The theme for our Senior Prom was James Bond 007: Mission Impossible. Tuxes for boys. Bond Girl dresses for the ladies. As the limos pulled up, the revellers stepped into the warm spring air. It was the kind of night that was almost there—just on the cusp of summer. Those less-certain girls wobbled on their high shoes. And boys put their hands to their hair only to lower their fingers with eyes squinting in concentration—recalling their mother’s instructions not to ‘mess up’ the careful parting done by the comb of the barber this morning. But they were all beautiful—on their thin ankles and polished, pointed black shoes. Standing against the pink clouds and clutching arms, it was a fine second of possibility. Nothing more was expected of these 17 and 18 year-olds in that moment than to be at dance. ‘We’ve arrived!’ A friend squealed, clutching my arm and looking around the ballroom when we got inside: ‘This is the most beautiful thing I’ve ever seen.’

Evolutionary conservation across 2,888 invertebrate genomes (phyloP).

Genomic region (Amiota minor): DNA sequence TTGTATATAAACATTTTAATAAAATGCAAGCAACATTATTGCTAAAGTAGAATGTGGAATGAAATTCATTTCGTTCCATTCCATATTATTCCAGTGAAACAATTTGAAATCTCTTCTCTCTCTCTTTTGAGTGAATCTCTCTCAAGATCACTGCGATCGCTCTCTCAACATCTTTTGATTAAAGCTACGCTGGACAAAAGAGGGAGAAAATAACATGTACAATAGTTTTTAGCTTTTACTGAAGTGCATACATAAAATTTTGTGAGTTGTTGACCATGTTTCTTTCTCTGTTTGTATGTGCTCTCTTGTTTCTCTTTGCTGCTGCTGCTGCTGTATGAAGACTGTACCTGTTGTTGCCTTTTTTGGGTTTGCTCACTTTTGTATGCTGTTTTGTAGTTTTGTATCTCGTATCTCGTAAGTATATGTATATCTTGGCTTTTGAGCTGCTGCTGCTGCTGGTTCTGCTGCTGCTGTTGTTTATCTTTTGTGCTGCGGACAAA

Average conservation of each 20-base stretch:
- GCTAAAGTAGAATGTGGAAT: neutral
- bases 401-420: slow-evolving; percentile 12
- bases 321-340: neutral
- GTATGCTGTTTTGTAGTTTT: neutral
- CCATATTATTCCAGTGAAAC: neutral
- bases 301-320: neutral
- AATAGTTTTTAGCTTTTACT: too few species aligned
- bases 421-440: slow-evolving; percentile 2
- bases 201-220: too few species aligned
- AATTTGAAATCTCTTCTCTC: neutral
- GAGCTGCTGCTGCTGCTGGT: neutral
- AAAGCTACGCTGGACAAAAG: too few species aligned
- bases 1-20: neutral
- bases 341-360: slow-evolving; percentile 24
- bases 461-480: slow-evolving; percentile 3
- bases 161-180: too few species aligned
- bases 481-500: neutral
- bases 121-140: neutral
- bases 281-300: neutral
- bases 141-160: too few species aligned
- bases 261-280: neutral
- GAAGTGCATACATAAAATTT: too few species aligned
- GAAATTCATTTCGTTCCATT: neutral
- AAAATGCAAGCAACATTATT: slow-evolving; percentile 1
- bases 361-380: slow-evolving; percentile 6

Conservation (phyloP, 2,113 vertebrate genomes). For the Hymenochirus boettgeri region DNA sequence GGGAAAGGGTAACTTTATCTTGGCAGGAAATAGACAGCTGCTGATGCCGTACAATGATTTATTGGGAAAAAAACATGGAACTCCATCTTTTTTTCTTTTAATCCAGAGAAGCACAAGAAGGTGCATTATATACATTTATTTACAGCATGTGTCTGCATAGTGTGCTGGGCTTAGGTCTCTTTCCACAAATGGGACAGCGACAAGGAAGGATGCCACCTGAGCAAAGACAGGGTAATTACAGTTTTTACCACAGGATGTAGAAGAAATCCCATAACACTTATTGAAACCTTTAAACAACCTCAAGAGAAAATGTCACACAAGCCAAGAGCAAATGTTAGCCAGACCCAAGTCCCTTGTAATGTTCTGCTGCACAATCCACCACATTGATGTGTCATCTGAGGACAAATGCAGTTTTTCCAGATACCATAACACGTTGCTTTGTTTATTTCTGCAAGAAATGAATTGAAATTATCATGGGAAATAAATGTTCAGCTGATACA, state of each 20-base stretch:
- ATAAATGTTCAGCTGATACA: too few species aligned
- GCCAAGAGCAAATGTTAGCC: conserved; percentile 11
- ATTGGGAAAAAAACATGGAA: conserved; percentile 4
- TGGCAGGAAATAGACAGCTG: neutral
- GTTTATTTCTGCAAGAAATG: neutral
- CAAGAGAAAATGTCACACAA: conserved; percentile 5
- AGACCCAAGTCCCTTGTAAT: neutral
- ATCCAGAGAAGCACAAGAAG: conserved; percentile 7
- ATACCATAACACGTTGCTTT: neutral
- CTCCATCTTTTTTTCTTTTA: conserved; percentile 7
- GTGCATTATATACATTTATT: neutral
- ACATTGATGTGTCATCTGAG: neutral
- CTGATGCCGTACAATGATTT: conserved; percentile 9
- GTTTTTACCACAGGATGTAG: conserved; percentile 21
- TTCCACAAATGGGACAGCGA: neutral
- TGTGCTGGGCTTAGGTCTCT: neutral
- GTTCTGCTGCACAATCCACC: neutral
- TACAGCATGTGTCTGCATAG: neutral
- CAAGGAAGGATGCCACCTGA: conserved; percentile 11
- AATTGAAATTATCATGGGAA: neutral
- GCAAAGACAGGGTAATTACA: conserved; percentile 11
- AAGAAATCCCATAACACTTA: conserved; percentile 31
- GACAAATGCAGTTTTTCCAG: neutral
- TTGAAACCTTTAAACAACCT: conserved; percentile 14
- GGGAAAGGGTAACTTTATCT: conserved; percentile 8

Sipping mocktails, the assembled crowd buzzed like a swarm of bees. It was all: ‘Look at your dress’ and ‘Oh my gosh’ and ‘I love your hair’ and ‘How were y’alls pictures?’ The day before prom had been a regular Friday. Our grade had sat together in morning assembly. Taken pop quizzes in classrooms. Eaten pizza in the cafeteria. But now, suddenly, voices were higher. The flick of a wrist—the flash of a diamond bracelet borrowed for the evening. Pocket squares were adjusted—‘Is it still straight?’ And clean-shaven chins were elevated in deep laughter that rumbled outward as the boys shook hands and slapped backs. ‘Good to see you! Good to see you!’ It was as if everyone had been apart for years, and were now greeting each other in joyful reunion. ‘How are you doin?’ The girl who sat beside me in Chemistry said, pulling me into a hug—‘I haven’t seen you in forever!’ I had heard this type of language before: when my parents threw dinner parties or we attended a function for my father’s work at Head Office. It was polite, it was gracious, it was professional, it was formal—it was mimicry of what we all knew we should be saying. Gone were the questions of homework or boys or the game result or the gossip about the freshman. For weeks, my datelessness had been the topic of conversation both to, and around me. But now it was unacknowledged with a fierceness that bordered on manic: ‘Don’t you look lovely!’ Girls who I had barely spoken to before said, clasping my hand. ‘You look great!’: a boy who, the previous day, had forgotten my name gushed. ‘You look great too,’ I replied and then, thinking that complimenting his hair might be a step too far: ‘How’s the family?’ Raising its head for the first time, charm circled the room, breathing sweet, perfumed fire as we parroted adulthood.